So what to do? In this article, I’ll share learning from our experience testing onboarding screens with a review of the different ways which apps implement onboarding to engage and educate users on their app.
So, let’s start with the don’ts
- Don’t use too many words. We’ve seen in user testing that users find wordy onboarding screens unengaging and this often results in users not reading the information or forgetting this information when they arrive on to the app. Consider the amount of information you are presenting your users with and try not to overload them to avoid them looking for a way to exit or skip.
- Don’t include too many screens… or too few! Think about the length of your onboarding process, too many screens result in users swiping through without paying any attention to the content. On the contrary, although users want a short, snappy, engaging welcome to an app they still need enough information to understand how to use the app and what the benefits of using it are.
There is an ongoing debate around whether quantitative and qualitative methods are better. Quantitative research is good for finding out ‘How many’ or ‘How often,’ as it measures the incidence of findings in a given sample size. The findings are quantifiable and help make informed decisions about the impact of future developments. However quantitative research does not allow us to probe and understand why. Qualitative research on the other hand, uses a wide range of methods to gain insight into underlying user needs and behaviour which is not available in quantitative research. This can provide a sound base for further decision making. However, the in-depth approach of qualitative research limits us to small sample sizes meaning results are not quantifiable.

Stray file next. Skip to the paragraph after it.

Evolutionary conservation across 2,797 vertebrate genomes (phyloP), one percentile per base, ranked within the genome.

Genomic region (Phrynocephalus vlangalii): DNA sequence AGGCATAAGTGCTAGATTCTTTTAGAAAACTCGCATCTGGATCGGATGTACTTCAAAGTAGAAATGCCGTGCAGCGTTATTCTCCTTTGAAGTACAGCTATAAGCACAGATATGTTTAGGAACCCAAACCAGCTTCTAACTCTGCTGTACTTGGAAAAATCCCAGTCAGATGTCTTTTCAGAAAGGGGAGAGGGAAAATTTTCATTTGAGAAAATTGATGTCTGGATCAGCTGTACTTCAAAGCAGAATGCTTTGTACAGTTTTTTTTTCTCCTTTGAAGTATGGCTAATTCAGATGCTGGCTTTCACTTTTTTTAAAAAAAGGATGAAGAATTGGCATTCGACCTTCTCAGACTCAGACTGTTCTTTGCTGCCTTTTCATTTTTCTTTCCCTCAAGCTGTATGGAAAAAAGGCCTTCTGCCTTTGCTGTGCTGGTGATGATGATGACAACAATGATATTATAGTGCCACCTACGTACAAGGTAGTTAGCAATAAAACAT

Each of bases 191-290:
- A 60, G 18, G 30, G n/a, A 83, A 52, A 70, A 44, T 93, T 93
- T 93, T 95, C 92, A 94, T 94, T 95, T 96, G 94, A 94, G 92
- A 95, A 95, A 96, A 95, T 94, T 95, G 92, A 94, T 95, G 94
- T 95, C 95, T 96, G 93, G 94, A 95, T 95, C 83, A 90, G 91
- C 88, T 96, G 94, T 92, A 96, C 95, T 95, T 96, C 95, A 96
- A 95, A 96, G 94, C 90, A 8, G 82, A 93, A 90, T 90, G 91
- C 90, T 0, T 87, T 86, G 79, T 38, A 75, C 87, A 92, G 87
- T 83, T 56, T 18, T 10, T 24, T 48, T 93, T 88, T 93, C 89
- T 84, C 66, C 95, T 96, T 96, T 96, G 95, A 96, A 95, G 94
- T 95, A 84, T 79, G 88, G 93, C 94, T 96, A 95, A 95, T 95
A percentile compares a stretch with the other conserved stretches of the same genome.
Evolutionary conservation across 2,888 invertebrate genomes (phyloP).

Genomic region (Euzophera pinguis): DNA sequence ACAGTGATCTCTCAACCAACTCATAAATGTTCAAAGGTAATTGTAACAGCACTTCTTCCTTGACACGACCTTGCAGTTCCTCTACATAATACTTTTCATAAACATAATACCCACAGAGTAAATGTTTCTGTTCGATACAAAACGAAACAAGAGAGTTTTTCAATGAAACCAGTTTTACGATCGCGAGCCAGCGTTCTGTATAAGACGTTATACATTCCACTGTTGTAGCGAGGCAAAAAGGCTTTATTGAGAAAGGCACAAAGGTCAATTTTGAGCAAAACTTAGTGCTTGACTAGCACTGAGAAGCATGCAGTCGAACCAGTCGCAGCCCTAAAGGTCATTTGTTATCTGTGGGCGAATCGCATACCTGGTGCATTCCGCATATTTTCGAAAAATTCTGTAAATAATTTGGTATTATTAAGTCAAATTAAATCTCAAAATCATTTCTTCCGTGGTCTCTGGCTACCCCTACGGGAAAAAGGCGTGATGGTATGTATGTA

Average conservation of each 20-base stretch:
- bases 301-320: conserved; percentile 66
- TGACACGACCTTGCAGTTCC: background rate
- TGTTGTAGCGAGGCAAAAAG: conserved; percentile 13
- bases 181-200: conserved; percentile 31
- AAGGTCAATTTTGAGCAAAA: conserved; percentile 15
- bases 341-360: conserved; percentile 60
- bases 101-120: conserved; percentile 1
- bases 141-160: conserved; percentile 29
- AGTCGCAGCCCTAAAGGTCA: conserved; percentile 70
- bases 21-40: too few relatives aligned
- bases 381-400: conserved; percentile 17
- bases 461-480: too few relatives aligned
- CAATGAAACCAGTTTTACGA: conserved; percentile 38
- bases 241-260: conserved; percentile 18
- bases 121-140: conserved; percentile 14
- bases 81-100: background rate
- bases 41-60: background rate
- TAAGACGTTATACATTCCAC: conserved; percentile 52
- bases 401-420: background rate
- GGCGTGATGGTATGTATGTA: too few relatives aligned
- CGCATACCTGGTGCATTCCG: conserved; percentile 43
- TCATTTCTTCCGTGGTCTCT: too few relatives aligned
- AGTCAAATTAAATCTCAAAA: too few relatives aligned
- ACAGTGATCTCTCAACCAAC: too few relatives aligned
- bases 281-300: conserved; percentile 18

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Following on from our tips on building prototypes for testing, here we share some of the challenges which can come up while testing a prototype and how best to work around them.
Conducting usability testing can be challenging, especially when testing prototypes. This is because prototypes are not fully functional websites or applications and the level of detail within prototypes can range from simple paper prototypes to high-fidelity pre-launch prototypes. This article will discuss the challenges we face when testing prototypes from the point of view of a UX researcher and it will provide some tips that can make prototype testing more successful.
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Payment option overload? How card payments and a digital selection process affects the usability of vending machines.
Most of us use vending machines and like the simplicity of popping a bit of loose change into a machine to get that much needed bottle of Coke.
But, we have all experienced that level of frustration when you fall short of change or the machine doesn’t accept the only pound coin left in your purse. Contactless payments and Apple Pay are becoming more widely used, for example on car parking ticket machines.
More recently, vending machines are now also being redesigned complete with a card reader to bring them into the 21st century. So how could the inclusion of card payments and a digital selection process on vending machines improve the user experience?